• Rep. Pat Hurley of Asheboro, who was elected joint caucus leader and will “help put a different face on North Carolina as far as our Senate and House working together.”



As speaker, Moore would be the face of the state House and the chamber’s lead representative of House Republicans’ position in negotiations with Senate leader Phil Berger and Gov. Pat McCrory.

Berger issued a statement congratulating Moore and the other caucus leaders, saying he looked forward to working closely with them.

Good relations

Berger and McCrory have a rocky relationship, and in the past two years, McCrory used the House as a conduit to advance his positions on key issues such as tax policy and a proposed Medicaid overhaul.

Moore said he has good relationships with both McCrory and Berger and has worked with them on routine issues such as the appointments bill and on weightier matters such as budget provisions.

“I have huge respect and admiration for both Sen. Berger and Gov. McCrory,” Moore said. “I don’t seek out conflict – matter of fact I generally try to seek out consensus. But there will be issues where we disagree and when we do so, we deal with each other honestly.”

Medicaid is one of the issues where Moore appears to disagree with the governor. McCrory said recently he would consider a plan to expand Medicaid to more low-income adults under the Affordable Care Act. Moore said he did not think expansion is a good idea.

Moore said he would leave such positions up to the caucus but that he was concerned about the federal deficit and that the federal government would not keep its commitment to paying most of the costs for those added in an expansion.

House speakers are also positioned to push their own priorities. Tillis was pivotal in getting funds for private school vouchers and state compensation for victims of forced and coerced sterilization under the state eugenics program.

Moore will have the task of holding together a large group with diverse views. House Republicans were divided this year on the major issue of financial incentives for economic development. As a result of the split, the House defeated a bill that McCrory and the Senate badly wanted. Moore voted for the incentives.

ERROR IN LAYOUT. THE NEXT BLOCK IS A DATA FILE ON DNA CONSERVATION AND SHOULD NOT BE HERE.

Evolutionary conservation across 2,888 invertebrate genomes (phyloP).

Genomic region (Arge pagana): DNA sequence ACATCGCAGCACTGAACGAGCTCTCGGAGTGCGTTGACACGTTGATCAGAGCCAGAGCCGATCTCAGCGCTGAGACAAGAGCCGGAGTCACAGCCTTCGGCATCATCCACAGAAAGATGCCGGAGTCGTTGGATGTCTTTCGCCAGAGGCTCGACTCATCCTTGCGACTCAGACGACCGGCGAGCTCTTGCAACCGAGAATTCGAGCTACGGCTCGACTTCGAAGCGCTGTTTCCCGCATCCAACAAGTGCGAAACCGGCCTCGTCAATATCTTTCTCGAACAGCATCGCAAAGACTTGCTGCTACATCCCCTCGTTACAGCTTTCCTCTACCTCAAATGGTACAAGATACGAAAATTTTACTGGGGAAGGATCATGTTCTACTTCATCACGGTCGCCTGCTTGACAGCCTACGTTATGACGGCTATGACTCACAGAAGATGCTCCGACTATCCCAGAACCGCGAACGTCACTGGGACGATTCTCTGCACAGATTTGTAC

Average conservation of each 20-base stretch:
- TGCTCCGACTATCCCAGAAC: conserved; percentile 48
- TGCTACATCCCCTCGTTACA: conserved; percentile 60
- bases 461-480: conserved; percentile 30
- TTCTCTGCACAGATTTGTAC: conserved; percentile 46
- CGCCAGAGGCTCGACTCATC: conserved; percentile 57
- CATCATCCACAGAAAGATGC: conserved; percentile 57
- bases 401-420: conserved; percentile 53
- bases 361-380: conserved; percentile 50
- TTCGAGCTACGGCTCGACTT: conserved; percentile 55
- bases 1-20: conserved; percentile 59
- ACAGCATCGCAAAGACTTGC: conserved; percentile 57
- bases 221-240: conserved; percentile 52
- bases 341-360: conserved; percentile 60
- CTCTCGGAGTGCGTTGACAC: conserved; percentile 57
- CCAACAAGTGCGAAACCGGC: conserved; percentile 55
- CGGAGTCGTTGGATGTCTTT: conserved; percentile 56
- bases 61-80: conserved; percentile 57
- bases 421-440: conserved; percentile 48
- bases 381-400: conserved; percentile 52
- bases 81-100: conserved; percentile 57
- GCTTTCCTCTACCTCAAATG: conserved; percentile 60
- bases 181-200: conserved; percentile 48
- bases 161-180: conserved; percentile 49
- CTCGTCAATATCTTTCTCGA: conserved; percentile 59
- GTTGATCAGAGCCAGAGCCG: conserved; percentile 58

Moore is in his sixth term and is chairman of the House Rules Committee. One of his most visible roles has been policing floor debates. House Democrats have complained of his use of parliamentary procedure to cut off debate.

Possible conflicts

In the last few years, Moore’s legal work has intersected with government business. He works for an investor in a casino the South Carolina-based Catawba Nation wants to build in Cleveland County. Most House members opposed the project, which could expand Las Vegas-style games.

Moore disagreed with his colleagues, and wanted the state to enter into a compact with the tribe to share the gambling profits.

But he said last year that he had told his House colleagues of his conflict and withdrawn from any legislative discussion on the issue.

He said Saturday that he’s handling local real estate issues connected to the project and doesn’t think that will have any connection to state action.

“Any issue where the state would be acting, I would recuse myself from involvement in any way,” he said.

Moore also represents Cleveland County Water, which has proposed a controversial reservoir. In 2011, he cosponsored a law promoting the development of water supply reservoirs.

Patrick Gannon of the NC Insider contributed.